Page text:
Therefore it seems timely to share a piece I wrote about this subject last fall as a handout for a public talk I gave on vaccination:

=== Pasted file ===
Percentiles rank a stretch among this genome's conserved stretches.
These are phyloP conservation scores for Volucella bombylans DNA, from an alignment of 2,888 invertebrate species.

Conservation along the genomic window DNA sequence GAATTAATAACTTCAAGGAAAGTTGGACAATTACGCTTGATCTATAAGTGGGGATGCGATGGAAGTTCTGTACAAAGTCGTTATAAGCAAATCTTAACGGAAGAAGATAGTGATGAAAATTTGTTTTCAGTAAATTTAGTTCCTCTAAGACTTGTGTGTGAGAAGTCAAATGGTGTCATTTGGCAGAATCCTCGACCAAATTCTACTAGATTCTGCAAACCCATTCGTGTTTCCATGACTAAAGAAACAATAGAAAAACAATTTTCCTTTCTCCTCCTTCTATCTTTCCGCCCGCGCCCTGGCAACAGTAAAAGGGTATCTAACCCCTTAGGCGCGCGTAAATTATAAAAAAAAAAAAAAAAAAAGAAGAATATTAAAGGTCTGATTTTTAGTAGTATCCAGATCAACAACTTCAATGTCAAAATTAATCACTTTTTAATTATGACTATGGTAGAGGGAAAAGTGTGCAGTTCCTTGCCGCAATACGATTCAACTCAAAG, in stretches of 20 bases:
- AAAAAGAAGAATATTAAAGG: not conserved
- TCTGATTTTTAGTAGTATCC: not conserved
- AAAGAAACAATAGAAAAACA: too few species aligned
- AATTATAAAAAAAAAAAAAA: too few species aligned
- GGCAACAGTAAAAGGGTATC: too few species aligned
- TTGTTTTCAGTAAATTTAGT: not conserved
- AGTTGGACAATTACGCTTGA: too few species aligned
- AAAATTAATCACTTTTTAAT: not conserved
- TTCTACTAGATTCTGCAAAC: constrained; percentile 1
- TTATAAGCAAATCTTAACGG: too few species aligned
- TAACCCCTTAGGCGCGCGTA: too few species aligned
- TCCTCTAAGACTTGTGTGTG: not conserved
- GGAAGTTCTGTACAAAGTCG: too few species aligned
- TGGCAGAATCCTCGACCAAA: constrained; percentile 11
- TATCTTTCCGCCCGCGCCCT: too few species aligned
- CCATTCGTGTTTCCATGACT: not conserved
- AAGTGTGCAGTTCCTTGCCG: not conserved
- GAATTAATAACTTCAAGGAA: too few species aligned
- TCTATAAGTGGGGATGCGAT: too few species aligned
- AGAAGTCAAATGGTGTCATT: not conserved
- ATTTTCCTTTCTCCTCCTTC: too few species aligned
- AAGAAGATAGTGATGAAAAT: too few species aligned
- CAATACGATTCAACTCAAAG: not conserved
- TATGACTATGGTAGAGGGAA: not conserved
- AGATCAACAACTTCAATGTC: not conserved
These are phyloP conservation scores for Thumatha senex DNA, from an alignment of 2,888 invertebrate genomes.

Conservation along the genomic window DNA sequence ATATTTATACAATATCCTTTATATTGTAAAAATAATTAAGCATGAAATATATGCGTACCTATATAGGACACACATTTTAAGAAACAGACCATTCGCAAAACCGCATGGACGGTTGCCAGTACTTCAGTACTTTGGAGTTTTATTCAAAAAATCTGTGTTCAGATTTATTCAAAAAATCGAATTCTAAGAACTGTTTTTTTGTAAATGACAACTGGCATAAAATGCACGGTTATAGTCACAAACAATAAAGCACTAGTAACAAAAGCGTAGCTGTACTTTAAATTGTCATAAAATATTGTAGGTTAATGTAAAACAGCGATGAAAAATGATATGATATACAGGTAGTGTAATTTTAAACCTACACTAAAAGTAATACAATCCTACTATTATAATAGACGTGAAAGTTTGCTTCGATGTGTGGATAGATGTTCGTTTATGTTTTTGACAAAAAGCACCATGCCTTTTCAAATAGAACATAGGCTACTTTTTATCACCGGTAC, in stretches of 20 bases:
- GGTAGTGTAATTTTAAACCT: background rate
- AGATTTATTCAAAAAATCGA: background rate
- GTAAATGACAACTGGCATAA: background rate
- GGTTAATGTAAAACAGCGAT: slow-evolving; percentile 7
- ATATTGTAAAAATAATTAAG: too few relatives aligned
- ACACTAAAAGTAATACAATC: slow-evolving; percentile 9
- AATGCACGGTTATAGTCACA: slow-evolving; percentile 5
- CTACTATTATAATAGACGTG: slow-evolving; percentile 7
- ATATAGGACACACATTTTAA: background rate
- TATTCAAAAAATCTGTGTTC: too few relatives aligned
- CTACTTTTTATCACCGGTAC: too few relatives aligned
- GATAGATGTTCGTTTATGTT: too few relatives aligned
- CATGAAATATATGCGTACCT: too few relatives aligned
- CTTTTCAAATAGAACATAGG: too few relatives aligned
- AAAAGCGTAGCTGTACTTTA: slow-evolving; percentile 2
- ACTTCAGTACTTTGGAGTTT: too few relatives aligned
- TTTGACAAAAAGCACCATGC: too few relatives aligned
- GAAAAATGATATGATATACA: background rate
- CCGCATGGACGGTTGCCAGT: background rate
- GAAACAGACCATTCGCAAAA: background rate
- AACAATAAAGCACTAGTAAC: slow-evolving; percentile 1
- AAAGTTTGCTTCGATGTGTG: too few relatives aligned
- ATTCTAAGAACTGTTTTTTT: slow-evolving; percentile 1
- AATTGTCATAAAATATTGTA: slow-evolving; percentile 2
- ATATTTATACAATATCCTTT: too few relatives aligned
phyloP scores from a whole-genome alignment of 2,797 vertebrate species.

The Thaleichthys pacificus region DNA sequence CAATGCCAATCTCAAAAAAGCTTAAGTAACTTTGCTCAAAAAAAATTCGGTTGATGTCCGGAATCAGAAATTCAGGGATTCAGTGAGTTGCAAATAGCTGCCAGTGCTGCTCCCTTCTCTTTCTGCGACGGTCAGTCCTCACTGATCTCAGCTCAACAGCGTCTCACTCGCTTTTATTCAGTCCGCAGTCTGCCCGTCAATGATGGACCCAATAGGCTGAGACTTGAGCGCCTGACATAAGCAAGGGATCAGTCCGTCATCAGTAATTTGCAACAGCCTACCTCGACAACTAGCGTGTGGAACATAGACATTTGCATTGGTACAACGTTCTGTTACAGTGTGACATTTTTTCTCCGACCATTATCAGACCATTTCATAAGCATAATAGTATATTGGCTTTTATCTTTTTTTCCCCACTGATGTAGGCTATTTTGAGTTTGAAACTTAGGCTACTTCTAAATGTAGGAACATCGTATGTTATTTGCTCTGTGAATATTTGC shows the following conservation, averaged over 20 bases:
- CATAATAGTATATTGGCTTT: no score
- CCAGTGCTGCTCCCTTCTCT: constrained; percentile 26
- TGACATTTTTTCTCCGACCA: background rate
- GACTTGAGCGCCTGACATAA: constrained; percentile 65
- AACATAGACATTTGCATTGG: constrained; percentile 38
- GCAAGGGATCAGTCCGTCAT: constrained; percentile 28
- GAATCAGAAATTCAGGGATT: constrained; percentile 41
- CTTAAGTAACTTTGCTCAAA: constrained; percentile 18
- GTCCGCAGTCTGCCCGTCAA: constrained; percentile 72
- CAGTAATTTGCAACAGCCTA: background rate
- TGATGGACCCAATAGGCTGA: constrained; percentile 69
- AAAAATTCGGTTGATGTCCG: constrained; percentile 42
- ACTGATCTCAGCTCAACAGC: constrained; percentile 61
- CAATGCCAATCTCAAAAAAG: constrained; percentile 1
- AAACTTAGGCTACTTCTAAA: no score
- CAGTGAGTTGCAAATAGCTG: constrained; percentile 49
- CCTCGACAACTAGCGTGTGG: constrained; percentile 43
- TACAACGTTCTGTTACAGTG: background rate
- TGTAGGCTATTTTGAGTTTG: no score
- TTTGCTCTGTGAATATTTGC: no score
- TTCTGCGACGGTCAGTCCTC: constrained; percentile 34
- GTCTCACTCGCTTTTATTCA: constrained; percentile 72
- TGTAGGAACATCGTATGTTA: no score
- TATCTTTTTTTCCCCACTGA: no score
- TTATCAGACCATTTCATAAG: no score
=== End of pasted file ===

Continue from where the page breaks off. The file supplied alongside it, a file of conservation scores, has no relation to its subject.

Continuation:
Few subjects in medicine are as controversial as vaccination. Both sides of the debate are passionate. Most vaccination advocates sincerely believe that vaccinations are safe and effective and save lives; they believe that those who do not vaccinate their children are foolishly endangering them, not only risking their lives but endangering others in the community as well. Vaccination opponents sincerely believe that vaccines are neither safe nor effective and have a significant potential of causing serious irreversible harm. Neither side is easily persuaded by the opposing side’s arguments. One would hope that science would provide the information necessary to settle this disagreement, but, unfortunately, the type of research that could best answer this question (long-term prospective studies evaluating the health of vaccinated vs. unvaccinated children) has not been done. Each vaccine has its own set of risks and benefits, so the rational approach is to evaluate each individual vaccine with regards to risks and benefits. However, the full extent of the risks and benefits are not fully known. Those favoring a vaccine will tend to emphasize the benefits and minimize the risks, while opponents tend to minimize the benefits while emphasizing the risks. Intelligent people may disagree. Because this issue is far from black and white, I advise my patients to read both sides of the debate and make their own decisions. However, there is one vaccine that I strongly recommend against, which is the Hepatitis B vaccine for newborns. Newborns have virtually no risk of getting Hepatitis B and this vaccine has many serious adverse reactions. In a 1993 survey 87% of pediatricians and family practitioners felt this vaccine was unnecessary in newborns. I also have strong concerns about the safety of the HPV vaccine and about immunizing children for influenza. The polio vaccine no longer seems necessary, the chickenpox vaccine seems like a bad idea and there are significant questions about the safety of the MMR vaccine.